An excerpt from Pam Withers’ Jump-Starting Boys

I’m excited to share an excerpt from Pam Withers’ Jump-Starting Boys: Help Your Reluctant Learner Find Success in School and Life today.  Pam Withers is a former journalist, editor and outdoor guide who has written many sports and adventure novels for teens, including the Take-it-to-the-Extreme series. She has one son and lives with her husband in Vancouver, Canada. She is the co-founder of the youth literacy website Keenreaders and blogs at kidsliteracy.

Her latest book deals specifically with boys who are struggling in school. Below is an excerpt about boys and reading.  I think all teachers can agree that more time spent reading and more parents modeling reading will help students, both boys and girls, become more enthusiastic readers!

So What is a Reluctant Reader?

From these slumps emerge what are variously called “slow,” “struggling,” or

“reluctant” readers. And the majority of these are boys. But beware: There is no

widespread agreement on what a reluctant reader is. In fact, one sunny optimist,

Donalyn Miller, a sixth-grade teacher who wrote The Book Whisperer, says, “Lord

help the students with [those] labels.” She prefers:

developing readers: those not reading at grade level, whether due to

inadequate reading experiences or learning disabilities,

dormant readers: unmotivated, uninterested, “good enough” readers who

don’t engage with reading due to a lack of support and role models,

underground readers: gifted or beyond the average student’s level, individuals

simply uninterested in what school requires them to read.

Sticking for now with the term “reluctant reader,” we’d like to add that some

of these boys have fallen so far behind (one to two grade levels) that reading now

elicits fear and embarrassment. Perhaps they started out with the disadvantage of

speaking English as a second language (ESL). There are also “closet readers” who

prefer to read at home so they’re not seen as a reader in school. And there are kids

who slide into and out of all these descriptions.

“These categories shift and change and vary with socioeconomics and ESL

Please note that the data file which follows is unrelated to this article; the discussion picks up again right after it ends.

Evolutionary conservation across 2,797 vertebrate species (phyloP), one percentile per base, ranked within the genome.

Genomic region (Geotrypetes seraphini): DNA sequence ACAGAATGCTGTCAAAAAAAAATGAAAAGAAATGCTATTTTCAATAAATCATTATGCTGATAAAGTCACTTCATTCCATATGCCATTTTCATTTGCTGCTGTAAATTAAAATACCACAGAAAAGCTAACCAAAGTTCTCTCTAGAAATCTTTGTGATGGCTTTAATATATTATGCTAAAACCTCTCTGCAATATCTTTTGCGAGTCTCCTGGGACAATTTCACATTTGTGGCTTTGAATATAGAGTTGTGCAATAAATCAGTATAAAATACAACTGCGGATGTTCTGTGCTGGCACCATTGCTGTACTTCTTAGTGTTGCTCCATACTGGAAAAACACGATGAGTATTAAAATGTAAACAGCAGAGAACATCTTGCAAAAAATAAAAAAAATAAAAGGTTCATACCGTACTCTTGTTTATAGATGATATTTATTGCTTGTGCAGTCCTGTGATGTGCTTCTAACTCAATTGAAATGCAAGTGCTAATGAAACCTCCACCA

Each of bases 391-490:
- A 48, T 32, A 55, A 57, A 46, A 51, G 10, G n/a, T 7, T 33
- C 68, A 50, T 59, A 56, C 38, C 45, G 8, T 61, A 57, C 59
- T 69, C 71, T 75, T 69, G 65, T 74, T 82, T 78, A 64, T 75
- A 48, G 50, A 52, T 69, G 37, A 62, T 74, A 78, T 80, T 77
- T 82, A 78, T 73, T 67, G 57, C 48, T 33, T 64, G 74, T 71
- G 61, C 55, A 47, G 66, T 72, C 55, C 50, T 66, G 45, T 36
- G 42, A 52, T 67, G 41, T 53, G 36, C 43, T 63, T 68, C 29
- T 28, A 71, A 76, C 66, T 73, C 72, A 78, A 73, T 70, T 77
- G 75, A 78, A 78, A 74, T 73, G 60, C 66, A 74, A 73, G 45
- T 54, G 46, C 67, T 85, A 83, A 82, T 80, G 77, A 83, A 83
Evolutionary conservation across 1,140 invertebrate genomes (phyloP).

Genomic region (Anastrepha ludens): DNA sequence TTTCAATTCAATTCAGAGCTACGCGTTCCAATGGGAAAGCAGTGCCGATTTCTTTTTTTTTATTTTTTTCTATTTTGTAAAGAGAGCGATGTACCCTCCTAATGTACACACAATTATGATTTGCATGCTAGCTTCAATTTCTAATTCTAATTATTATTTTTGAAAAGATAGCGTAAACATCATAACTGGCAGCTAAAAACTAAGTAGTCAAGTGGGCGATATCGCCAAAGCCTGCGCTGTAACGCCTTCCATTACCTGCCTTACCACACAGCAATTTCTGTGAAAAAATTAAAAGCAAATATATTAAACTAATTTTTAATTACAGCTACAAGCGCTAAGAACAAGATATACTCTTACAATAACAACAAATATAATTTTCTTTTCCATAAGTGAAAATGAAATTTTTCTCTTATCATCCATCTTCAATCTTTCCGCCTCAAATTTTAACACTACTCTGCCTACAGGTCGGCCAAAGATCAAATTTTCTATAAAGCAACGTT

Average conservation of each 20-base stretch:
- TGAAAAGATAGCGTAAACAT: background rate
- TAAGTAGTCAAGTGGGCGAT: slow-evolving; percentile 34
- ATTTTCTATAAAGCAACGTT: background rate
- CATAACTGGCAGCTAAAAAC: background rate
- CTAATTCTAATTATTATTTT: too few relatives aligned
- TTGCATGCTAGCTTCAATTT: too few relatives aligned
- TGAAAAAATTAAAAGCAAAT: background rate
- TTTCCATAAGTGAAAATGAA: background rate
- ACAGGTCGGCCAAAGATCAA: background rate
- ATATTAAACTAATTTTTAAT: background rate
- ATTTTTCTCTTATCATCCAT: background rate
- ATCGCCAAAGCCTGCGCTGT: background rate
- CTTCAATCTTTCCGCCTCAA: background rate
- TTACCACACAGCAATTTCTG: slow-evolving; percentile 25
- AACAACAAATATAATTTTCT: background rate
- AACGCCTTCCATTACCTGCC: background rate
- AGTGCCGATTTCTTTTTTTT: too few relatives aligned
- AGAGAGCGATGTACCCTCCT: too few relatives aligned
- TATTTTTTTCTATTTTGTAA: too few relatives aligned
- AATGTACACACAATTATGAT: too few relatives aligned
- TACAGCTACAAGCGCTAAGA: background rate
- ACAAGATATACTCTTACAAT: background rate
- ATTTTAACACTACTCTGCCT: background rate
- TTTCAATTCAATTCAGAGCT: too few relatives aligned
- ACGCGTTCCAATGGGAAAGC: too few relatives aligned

factors,” says David Ward, an assistant professor in literacy at Lewis and Clark

College in Portland, Oregon, and a children’s author. “We’ve seen a terrible crash in

wages to middle class and below, and loss of jobs. That impacts the children, home

literacy, how many books a family can buy, even affordability for getting to the

library.”

Ward says that in conversations with parents across North America, the word

he hears most is “unmotivated.” Yet when he delves deeper, he finds that half the

parents using that term have a child with a physical challenge, diagnosed or not. The

other half could benefit from putting stricter limits on their child’s television, video

game, and other media time, he notes (more on that in Chapter Seven).

Screen time is often just a symptom of a larger problem, however: parental

busy-ness, or a lack of one-on-one interaction between child and adult. In their

formative years, children desperately need the one thing that busy parents often

cannot or will not give them: time. It’s a theme well addressed in David Elkind’s The

Hurried Child.

Regardless of why a boy gets labeled a reluctant reader, determined parents

can help turn him around. If we had to boil all the advice into a sentence, it would

be: Get him reading one-on-one with someone—with you, a reading buddy, a

reading specialist, whomever—and pull out all the stops to make reading a bigger

part of his life.

Again, there’s a direct link between how much time he spends reading for

pleasure and his future achievement in life. Or, as Henry David Thoreau wrote, “How

many a man has dated a new era in his life from the reading of a book!”

Check Out My Guest Post at Two Writing Teachers!

Today I have a guest post up at one of my favorite blogs, TwoWritingTeachers.  Stacey and Ruth are some of my favorite bloggers and I am honored that they asked me to be a part of their guest post series this summer.

The Gift of Reading: Guest Post from Pamela Voelkel

A special guest post from Pamela Voelkel

For me as a child in England, reading was a solitary pleasure. It took me where I wanted to be, which was away from my family. We didn’t have many books in the house, just a guide to window-dressing, an anthology of animal stories, a children’s atlas and a book of 365 stories sent over by my aunt in California (which gave me my lifelong obsession with galoshes, both the word and the overshoe concept).